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St John, Edward Henry (Ted) (1916–1994)

by Helen Trinca

This article was published online in 2020

Edward Henry St John (1916–1994), barrister and politician, was born on 15 August 1916 at Boggabri, New South Wales, fifth of eight children of Frederick de Porte St John, Anglican priest, and his wife Hannah Phoebe Mabel, née Pyrke, both New South Wales born. His was a proud ecclesiastical family that appeared in Debrett’s Peerage & Baronetage and Burke’s Peerage. The family moved to vicarages at Uralla and then Quirindi. Ted attended Armidale High School, where he proved an excellent student, winning an exhibition to the University of Sydney (BA, 1937; LLB, 1940). There he met Gough Whitlam, a fellow law student who became a close friend. He was admitted to the New South Wales Bar in May 1940.

Volunteering for service in World War II, St John enlisted on 28 May 1940 as a gunner in the Australian Imperial Force. On 3 August 1940 at St Alban’s Church of England, Quirindi, he married Sylvette Cargher, a French Jewish émigré of Romanian background who had arrived in Sydney in 1934. He served in the Middle East, first with the 2/1st Anti-Aircraft Regiment (July 1941–January 1942) then at the AIF Base Area, where he was commissioned (September) as a lieutenant. By February 1943 he was back in Australia. As a captain, Australian Army Legal Department, from May, he was posted to successive headquarters. This employment included a period (August 1943–February 1944) with the 9th Division in Papua and New Guinea. He transferred to the Reserve of Officers on 30 June 1945.

Back home, St John, a brilliant lawyer, was determined to make his way in the law and at the Bar. By 1948 he had moved his young family to a new house at Castlecrag in Sydney’s north and was working in chambers in the city. In 1954 Sylvette, who had suffered from several depressive episodes, died after taking an overdose of sedatives. The following year on 25 October he married at St James’s Church of England, Sydney, Valerie Erskine Winslow, an education officer whom he had met on the way to London for a Commonwealth legal conference.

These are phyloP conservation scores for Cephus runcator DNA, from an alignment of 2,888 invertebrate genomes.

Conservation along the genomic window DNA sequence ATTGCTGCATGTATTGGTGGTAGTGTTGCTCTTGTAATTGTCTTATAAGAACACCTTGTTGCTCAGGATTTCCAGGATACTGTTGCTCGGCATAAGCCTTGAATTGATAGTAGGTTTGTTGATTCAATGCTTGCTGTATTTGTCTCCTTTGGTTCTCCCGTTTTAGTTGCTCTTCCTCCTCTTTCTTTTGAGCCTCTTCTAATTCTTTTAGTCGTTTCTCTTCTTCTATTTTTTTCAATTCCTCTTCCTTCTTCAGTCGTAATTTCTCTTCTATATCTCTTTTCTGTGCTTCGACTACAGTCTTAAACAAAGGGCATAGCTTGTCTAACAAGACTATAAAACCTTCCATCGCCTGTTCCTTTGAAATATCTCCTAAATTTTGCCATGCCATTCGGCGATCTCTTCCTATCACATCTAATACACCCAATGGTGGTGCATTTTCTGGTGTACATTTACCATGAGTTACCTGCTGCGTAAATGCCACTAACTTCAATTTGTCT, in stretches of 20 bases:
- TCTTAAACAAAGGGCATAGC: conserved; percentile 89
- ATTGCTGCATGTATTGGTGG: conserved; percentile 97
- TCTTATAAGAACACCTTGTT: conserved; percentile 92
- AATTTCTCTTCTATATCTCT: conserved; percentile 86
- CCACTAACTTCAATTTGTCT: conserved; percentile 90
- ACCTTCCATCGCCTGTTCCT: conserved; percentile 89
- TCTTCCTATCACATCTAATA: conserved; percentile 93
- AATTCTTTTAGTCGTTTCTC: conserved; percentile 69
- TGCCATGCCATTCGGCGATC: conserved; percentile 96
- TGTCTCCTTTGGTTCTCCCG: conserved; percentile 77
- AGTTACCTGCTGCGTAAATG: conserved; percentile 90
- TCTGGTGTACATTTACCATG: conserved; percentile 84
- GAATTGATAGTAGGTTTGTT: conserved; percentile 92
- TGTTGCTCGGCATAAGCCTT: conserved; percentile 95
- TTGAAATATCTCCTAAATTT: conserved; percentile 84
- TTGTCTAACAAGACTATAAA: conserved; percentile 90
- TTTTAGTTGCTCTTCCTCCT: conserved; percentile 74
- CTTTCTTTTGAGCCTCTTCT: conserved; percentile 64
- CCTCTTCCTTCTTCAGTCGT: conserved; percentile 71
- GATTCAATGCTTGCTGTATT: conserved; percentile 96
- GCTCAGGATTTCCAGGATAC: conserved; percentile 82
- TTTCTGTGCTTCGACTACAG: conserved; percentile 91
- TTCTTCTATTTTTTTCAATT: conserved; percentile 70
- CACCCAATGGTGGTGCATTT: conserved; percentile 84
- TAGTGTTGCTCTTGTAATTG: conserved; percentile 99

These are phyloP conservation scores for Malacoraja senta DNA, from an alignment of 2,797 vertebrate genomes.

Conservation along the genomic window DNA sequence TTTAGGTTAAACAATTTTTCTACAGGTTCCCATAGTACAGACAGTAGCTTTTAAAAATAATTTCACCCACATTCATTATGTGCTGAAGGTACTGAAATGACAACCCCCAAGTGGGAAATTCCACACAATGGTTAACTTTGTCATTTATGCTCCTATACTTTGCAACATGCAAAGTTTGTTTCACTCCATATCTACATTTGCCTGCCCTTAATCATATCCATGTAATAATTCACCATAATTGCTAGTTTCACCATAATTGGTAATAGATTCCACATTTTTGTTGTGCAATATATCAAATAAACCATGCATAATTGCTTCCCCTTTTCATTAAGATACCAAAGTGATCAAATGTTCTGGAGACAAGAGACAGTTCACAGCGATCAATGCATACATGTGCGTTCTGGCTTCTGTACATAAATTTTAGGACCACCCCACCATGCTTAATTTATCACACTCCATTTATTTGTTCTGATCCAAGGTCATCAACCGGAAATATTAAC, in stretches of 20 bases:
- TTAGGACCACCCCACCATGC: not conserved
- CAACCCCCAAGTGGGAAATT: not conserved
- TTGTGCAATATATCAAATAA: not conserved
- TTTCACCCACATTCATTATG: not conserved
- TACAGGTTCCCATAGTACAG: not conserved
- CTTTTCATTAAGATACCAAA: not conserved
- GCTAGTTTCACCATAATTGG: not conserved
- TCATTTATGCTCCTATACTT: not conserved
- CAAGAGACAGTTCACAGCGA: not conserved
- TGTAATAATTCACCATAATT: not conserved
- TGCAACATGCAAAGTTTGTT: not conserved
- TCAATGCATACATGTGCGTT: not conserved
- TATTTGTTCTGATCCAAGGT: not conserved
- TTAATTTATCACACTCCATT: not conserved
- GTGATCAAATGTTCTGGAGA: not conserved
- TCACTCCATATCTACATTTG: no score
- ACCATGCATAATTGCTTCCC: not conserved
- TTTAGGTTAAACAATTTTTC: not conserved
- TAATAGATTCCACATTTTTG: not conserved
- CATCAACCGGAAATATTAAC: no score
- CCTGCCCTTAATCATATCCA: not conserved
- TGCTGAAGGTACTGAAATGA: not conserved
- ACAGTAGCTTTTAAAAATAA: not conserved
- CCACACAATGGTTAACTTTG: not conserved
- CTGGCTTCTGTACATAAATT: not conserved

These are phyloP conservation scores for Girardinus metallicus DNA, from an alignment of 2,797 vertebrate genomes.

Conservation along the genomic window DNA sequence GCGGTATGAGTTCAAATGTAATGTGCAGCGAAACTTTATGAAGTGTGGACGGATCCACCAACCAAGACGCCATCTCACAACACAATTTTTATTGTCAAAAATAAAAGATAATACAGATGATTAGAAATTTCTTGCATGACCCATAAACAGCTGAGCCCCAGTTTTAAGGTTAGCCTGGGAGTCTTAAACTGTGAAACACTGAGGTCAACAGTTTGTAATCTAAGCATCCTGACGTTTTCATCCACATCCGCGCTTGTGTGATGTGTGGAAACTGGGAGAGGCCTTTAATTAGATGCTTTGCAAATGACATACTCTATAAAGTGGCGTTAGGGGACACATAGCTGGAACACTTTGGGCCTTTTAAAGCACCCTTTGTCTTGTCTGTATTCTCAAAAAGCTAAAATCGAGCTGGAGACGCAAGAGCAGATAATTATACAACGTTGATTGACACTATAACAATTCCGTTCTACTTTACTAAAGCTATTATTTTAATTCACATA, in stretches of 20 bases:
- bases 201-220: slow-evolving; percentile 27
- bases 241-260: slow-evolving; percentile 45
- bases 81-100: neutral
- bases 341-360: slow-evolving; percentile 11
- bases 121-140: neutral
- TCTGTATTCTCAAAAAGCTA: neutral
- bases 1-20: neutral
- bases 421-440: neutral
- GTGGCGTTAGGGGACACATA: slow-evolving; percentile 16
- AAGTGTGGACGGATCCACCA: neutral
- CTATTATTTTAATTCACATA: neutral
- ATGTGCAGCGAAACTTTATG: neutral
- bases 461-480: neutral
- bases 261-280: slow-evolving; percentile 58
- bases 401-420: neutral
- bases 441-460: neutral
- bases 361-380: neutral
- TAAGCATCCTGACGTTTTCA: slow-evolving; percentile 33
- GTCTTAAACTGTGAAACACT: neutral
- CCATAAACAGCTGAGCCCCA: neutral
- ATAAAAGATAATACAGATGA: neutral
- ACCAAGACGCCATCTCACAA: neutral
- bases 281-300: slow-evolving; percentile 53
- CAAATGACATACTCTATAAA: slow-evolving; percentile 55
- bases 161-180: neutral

In 1956 St John took silk. From 1960 to 1962 he was Challis lecturer in legal interpretation at his alma mater, and in 1966 he was appointed an acting judge of the Supreme Court of New South Wales. The same year, however, he opted for politics, winning the blue-ribbon seat of Warringah for the Liberal Party of Australia at the general election. His maiden speech in 1967 brought him notoriety when he criticised Prime Minister Harold Holt for failing to hold a second inquiry into the controversial HMAS Voyager disaster. His impassioned speech severely embarrassed the prime minister and over the following years he became increasingly isolated in Canberra. Uncompromising and confident, he had few supporters in the party when in March 1969 he denounced Prime Minister John Gorton for arriving at the Embassy of the United States of America in Canberra with the nineteen-year-old journalist Geraldine Willesee after a press gallery dinner. He later expanded his attack to encompass Gorton’s style of leadership, which he perceived as overly presidential. His candour was too much for his colleagues and St John was eventually forced to resign from the party and move to the cross-benches. Undeterred, he stood unsuccessfully as an Independent at the 1969 election, publishing a book, A Time to Speak, in which he outlined his views on democracy and society and justified his stance.